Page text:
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There has been a 50-fold increase in the price for drilling rights over the past four years in the busiest oilfield in the US, the Permian Basin, according to Wood Mackenzie. That’s 10 times higher than costs in North Dakota’s Bakken formation, the nation’s second most prolific oilfield, according to a Bloomberg report citing WoodMac’s analysis. The soaring costs are prompting oil producers and private equity firms to look elsewhere for new finds, as companies are paying as much as $60,000 per Permian acre.

Gabriele Sorbara, with Williams Capital Group LP, told Bloomberg, “companies that don’t already have a foothold [in the Permian] are seeing valuations that are out of control. They can’t get involved.” The report noted that BP has recalibrated its shale E&P efforts to Argentina’s Vaca Muerta shale formation, while Newfield Exploration is zeroing in on northern Oklahoma’s STACK formation.

But for producers that already have a foothold in the region, the Permian is indeed the ‘gift that keeps giving.’ Permian wells are profitable even with oil prices less than $40/bbl due to more and thicker pay zones.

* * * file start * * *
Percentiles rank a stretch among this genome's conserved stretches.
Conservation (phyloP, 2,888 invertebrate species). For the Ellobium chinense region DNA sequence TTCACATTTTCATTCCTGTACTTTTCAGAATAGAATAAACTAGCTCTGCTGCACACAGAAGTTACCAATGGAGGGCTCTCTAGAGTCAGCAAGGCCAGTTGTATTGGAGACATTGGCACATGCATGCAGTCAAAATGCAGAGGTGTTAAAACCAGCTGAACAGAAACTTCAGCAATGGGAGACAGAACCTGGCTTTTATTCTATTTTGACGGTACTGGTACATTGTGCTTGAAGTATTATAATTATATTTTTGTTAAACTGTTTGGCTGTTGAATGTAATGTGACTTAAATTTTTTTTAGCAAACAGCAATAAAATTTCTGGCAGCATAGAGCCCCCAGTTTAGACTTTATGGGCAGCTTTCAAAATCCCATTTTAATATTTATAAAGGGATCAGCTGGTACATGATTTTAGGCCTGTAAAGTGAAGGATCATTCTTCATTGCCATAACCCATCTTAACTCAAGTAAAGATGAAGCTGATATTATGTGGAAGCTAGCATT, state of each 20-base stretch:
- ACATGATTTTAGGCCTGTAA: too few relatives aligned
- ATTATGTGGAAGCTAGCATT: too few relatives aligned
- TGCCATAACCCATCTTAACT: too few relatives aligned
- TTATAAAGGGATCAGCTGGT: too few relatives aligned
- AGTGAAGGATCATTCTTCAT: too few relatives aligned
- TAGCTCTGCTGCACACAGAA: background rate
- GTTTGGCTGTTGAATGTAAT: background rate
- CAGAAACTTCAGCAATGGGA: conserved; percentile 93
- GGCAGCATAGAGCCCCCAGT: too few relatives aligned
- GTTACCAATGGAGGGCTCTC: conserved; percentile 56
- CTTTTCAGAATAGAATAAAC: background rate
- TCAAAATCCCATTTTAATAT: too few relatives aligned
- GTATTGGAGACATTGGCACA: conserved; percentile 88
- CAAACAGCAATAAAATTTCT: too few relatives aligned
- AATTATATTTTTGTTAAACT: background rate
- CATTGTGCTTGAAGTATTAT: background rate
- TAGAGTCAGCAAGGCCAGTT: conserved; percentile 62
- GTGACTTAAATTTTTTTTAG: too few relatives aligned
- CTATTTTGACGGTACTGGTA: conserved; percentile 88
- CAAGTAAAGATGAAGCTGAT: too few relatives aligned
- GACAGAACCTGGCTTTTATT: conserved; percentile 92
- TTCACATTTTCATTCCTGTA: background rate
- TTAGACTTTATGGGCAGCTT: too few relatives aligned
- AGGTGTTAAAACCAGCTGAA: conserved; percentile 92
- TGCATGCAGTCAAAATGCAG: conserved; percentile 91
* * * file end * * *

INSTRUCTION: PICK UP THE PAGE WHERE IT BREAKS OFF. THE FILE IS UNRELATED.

Featured photo source: The 24 Best Oilfield Drone Shots Of 2016

About The Author Jeff Reed

I specialize in analysis of the oil and gas sector- with emphasis on the Middle East, OPEC, and the politics of energy. I hold a BA in Political Science and MA in Theological Studies from the University of St. Thomas. Prior to a career in oil and gas journalism, I was a Roman Catholic priest serving churches in the Houston area. I also taught high school for a year in Oakland, California, and worked for two years in retail management. Among my other areas of interest are political philosophy, religion and society, culture and the arts, and philosophy.